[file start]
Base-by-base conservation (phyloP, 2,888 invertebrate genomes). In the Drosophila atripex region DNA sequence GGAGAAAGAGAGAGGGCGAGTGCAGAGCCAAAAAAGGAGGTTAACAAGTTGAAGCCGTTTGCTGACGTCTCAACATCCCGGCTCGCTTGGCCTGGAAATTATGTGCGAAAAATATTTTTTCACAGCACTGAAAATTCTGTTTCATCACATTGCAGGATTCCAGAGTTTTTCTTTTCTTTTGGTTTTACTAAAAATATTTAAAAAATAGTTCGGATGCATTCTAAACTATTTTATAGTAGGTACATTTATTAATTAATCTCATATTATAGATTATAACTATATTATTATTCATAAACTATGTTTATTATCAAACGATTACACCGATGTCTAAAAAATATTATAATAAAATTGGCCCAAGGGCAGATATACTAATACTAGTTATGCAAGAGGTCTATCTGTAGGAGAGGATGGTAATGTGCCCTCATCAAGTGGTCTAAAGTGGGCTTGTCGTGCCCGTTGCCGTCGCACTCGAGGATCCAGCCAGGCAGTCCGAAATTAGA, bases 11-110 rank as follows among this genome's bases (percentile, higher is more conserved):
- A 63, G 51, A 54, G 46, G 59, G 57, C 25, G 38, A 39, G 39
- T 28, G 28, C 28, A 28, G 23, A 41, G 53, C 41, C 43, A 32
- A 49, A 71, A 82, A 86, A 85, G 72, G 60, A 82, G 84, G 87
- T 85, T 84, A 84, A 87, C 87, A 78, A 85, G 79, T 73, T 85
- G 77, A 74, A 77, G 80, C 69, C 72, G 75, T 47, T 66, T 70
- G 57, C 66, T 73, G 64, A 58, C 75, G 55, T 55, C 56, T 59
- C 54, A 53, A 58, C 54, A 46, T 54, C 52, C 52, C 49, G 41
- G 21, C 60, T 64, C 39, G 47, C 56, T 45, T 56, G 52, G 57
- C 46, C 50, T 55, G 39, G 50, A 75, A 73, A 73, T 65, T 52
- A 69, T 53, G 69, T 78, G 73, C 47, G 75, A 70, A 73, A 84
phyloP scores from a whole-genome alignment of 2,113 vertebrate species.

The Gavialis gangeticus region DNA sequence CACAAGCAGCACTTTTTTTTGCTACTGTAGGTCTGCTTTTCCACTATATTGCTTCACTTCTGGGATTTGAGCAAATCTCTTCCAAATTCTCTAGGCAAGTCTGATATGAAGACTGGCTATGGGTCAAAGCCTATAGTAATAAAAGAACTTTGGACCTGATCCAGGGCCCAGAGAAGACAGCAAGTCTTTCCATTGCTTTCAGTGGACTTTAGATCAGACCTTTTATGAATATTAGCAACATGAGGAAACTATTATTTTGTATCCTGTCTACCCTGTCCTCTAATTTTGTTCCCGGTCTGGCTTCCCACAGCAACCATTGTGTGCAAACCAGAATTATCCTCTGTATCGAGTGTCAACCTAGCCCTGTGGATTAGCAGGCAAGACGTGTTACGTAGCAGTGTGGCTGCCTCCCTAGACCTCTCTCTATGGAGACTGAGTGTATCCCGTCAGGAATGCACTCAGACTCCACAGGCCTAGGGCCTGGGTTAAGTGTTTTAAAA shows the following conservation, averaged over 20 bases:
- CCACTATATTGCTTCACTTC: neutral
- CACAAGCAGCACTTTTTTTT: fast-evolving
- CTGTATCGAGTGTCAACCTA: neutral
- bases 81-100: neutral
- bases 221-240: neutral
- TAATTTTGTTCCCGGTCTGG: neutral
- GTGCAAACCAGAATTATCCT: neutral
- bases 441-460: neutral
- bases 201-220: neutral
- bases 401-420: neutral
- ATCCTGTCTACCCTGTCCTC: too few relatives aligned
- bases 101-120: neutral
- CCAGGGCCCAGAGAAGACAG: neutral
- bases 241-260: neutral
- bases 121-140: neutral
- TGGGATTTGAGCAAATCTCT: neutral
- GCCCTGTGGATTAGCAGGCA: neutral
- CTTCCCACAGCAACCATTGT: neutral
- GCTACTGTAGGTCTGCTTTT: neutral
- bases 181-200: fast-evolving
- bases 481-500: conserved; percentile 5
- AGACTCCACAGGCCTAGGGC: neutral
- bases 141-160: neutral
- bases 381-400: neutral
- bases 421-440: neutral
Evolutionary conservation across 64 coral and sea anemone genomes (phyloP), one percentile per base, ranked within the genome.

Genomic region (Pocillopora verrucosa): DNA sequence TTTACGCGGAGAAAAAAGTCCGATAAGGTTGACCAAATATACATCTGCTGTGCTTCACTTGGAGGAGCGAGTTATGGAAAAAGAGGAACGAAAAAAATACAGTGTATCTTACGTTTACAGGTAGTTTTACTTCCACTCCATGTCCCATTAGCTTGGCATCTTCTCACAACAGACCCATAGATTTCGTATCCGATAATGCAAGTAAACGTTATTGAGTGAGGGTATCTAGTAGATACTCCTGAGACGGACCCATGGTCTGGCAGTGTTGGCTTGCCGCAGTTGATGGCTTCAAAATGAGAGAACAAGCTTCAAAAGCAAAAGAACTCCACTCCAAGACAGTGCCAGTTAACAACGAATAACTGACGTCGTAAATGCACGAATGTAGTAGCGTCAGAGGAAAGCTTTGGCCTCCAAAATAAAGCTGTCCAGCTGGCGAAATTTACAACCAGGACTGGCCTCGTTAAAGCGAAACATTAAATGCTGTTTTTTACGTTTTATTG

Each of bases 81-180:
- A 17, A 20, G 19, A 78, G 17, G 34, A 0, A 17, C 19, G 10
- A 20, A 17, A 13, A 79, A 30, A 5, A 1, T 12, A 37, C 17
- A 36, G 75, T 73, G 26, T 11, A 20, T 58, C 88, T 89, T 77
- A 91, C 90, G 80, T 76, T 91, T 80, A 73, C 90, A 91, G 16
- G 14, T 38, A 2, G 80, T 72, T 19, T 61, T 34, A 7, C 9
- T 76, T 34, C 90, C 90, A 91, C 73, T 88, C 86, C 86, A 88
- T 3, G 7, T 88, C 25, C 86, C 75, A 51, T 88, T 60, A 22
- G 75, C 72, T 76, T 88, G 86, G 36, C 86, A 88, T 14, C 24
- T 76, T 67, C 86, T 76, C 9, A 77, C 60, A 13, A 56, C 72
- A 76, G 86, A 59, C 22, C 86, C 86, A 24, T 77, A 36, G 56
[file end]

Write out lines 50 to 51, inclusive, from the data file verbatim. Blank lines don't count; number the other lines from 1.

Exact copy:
- T 76, T 67, C 86, T 76, C 9, A 77, C 60, A 13, A 56, C 72
- A 76, G 86, A 59, C 22, C 86, C 86, A 24, T 77, A 36, G 56